Henri Matisse “Bouquet pour le 14 Juillet 1919 for Sotheby’s Auction

Sotheby’s New York 5 May 2010 Evening Sale of Impressionist and Modern Art will feature Henri Matisse’s spectacular “Bouquet pour le 14 Juillet 1919”, the artist’s emotional celebration of the first Bastille Day following World War I (est. $18/25 million)*. The present work also heralds the fresh and colorful style that would define Matisse’s career from 1919 onward, and signals the artist’s renewed sense of optimism following one of the most troubling periods of his career. The large and ambitious masterpiece (45 1/2 x 35 in, 116 x 89 cm) was presented by the artist to his dealers Bernheim-Jeune shortly after its completion and it remained in Bernheim’s family collection until it was sold at auction in France in the early 1980s. At that time, the picture achieved a record price, and since then, it has been in the same private collection for over a quarter of a century. Prior to exhibition and sale in New York, the painting will be shown in Hong Kong and London.

The events that precipitated Matisse’s completion of the present work were like fuel for the artist’s creative fire. During the war years, Matisse worked against the tide of Cubism that swept through the avant-garde, committing himself to a style of painting that was grounded in form and color. His art was an antidote to the “drying-up effect of pure abstraction” that he saw consuming his peers, and he struggled to reveal the beauty of figuration.

Matisse also struggled personally during this period. He had spent the last three years in relative isolation from his family, setting up a studio in the Nice, where he often felt at odds with the locals. News from Paris that Michael and Sarah Stein had sold off their collection of his best Fauve paintings in 1918 demoralized him, as did the rumor, albeit false, that Sergei Shchukin’s paintings of “La Danse” and “La Musique” had been destroyed during the Bolshevik Revolution. To make matters worse, the artist’s daughter Marguerite was critically ill with complications from a tracheotomy in the beginning of 1919, and Matisse found himself struggling to acclimate to these drawbacks while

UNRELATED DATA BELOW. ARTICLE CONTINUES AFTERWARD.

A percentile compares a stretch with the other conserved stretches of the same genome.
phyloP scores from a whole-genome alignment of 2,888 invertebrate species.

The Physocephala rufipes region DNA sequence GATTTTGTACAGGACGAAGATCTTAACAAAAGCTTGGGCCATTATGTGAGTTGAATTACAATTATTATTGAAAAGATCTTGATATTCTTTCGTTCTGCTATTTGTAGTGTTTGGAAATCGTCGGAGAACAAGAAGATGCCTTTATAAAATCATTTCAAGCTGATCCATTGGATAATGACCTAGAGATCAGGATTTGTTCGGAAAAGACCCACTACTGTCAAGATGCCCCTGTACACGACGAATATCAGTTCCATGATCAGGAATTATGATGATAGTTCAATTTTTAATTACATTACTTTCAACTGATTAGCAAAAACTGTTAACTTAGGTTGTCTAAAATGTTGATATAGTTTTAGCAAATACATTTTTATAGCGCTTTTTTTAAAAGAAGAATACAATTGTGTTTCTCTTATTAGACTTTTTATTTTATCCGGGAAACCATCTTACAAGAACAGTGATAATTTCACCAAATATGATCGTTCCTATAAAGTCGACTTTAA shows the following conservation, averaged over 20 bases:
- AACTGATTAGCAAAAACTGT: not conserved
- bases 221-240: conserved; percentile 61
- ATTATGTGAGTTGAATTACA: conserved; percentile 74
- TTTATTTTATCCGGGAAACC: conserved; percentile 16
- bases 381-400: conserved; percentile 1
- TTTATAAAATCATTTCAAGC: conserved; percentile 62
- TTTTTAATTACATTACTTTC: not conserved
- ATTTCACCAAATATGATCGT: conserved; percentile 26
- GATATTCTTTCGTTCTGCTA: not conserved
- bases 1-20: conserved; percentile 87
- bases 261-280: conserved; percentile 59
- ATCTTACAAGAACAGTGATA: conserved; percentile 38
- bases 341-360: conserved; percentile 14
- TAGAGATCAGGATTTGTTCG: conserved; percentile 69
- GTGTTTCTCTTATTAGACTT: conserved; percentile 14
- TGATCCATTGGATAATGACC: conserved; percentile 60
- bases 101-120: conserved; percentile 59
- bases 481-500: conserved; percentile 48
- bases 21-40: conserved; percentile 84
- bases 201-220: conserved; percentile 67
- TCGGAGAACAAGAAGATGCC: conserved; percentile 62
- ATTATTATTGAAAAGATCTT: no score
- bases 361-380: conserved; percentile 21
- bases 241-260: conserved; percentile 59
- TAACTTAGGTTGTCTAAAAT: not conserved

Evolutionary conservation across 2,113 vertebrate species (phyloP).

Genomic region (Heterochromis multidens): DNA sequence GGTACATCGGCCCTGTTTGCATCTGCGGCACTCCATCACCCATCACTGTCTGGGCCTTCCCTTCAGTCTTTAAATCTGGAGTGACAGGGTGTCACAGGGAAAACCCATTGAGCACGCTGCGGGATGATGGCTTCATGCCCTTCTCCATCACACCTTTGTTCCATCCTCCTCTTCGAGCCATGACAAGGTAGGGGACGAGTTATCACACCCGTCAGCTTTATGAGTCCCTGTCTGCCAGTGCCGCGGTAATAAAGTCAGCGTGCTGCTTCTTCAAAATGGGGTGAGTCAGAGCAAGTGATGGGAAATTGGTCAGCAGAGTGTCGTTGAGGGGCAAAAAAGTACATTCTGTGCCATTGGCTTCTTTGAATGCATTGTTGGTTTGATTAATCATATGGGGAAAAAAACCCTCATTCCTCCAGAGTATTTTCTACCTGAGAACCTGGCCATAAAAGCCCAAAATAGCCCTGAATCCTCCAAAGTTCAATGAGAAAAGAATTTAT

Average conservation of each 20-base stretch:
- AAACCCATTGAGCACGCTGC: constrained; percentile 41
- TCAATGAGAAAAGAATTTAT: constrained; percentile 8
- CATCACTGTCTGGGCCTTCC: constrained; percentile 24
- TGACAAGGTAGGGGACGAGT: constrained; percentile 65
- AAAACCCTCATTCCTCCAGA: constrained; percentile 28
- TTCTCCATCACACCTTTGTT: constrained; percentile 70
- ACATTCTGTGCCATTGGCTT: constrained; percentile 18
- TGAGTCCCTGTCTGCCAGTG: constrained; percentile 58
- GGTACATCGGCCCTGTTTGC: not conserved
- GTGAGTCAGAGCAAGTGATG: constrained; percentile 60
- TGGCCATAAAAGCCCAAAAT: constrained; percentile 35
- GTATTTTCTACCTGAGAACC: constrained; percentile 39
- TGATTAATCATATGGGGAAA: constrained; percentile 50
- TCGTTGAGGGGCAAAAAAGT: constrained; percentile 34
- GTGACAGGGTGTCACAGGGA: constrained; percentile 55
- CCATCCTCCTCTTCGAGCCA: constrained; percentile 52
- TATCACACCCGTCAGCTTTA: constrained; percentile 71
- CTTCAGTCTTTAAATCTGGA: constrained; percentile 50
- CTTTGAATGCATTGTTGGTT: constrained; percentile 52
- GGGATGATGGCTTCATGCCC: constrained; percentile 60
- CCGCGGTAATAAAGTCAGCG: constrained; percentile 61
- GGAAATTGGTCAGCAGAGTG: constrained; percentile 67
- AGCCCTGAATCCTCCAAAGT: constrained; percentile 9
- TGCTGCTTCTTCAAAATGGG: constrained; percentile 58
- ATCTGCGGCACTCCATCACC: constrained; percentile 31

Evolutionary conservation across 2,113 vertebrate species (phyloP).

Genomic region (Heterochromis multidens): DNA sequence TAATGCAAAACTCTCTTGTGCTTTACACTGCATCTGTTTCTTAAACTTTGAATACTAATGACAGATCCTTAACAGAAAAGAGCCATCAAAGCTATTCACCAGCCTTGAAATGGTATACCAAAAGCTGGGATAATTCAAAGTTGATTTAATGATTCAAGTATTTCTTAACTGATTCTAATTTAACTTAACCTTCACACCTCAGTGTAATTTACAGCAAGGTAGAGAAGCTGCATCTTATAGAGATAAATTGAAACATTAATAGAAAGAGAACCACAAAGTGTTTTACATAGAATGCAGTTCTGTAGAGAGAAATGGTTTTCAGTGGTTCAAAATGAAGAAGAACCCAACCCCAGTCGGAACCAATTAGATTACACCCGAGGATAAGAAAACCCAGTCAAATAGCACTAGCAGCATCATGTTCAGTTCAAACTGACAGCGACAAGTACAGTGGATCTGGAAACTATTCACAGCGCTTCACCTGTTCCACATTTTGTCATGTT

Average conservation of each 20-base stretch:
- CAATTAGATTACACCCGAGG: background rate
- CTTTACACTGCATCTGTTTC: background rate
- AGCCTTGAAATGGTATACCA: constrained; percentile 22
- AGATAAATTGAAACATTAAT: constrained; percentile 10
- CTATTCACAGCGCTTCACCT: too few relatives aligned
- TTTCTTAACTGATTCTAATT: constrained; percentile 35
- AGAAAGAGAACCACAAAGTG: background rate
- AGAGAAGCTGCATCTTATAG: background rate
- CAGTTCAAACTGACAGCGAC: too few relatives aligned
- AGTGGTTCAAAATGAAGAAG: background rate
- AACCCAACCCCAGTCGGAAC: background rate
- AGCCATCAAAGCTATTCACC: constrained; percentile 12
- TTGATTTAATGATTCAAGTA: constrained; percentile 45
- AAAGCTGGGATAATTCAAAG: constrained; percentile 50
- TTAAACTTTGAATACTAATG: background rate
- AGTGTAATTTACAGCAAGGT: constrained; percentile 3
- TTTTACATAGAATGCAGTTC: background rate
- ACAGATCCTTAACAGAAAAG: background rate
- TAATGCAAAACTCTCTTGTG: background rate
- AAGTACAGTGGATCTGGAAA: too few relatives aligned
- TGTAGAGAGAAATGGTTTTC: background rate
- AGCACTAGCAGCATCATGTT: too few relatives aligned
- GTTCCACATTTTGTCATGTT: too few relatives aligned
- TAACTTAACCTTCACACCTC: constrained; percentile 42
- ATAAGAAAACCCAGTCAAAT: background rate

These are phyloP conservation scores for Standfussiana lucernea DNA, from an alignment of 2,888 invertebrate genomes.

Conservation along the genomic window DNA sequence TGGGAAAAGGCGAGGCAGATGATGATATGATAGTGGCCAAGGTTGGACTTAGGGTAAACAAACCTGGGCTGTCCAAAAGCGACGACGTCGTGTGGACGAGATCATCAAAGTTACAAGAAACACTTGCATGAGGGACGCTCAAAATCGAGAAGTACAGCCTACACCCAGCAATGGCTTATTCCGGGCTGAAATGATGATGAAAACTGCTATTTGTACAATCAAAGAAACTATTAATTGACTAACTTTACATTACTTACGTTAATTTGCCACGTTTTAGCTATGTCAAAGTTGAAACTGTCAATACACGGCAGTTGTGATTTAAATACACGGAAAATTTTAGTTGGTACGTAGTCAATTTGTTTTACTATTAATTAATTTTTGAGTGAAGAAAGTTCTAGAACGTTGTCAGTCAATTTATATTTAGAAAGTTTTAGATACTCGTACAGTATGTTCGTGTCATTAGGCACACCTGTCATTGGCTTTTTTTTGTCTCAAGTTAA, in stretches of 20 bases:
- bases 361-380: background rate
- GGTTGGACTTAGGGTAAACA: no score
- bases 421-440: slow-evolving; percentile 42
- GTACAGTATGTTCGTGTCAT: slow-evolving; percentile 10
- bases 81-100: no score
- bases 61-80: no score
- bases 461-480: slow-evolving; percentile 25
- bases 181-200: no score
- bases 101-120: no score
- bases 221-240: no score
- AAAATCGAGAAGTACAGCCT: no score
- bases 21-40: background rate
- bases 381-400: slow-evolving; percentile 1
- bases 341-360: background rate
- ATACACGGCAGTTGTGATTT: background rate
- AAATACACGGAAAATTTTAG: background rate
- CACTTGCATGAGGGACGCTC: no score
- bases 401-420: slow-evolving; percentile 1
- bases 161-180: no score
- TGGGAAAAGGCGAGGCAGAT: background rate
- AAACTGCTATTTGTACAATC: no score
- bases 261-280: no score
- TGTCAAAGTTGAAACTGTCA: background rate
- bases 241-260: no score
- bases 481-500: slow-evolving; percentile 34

alone in Nice that spring.

Matisse returned to his family home in Issy-les-Moulineaux for the summer, just in time for the official victory celebrations that began in Paris in late June. “I am the happiest man in the word,” he told a reporter in Paris at this time. According to his biographer Hillary Spuring, “He gloried in the flowers in his garden, painting poppies going off like fireworks and a brilliant bouquet for Bastille Day on 14 July” (Hilary Spurling, Matisse, The Master, New York, 2005, p. 228). This picture was Matisse’s victory celebration and, for his art, a sign of his commitment to the future.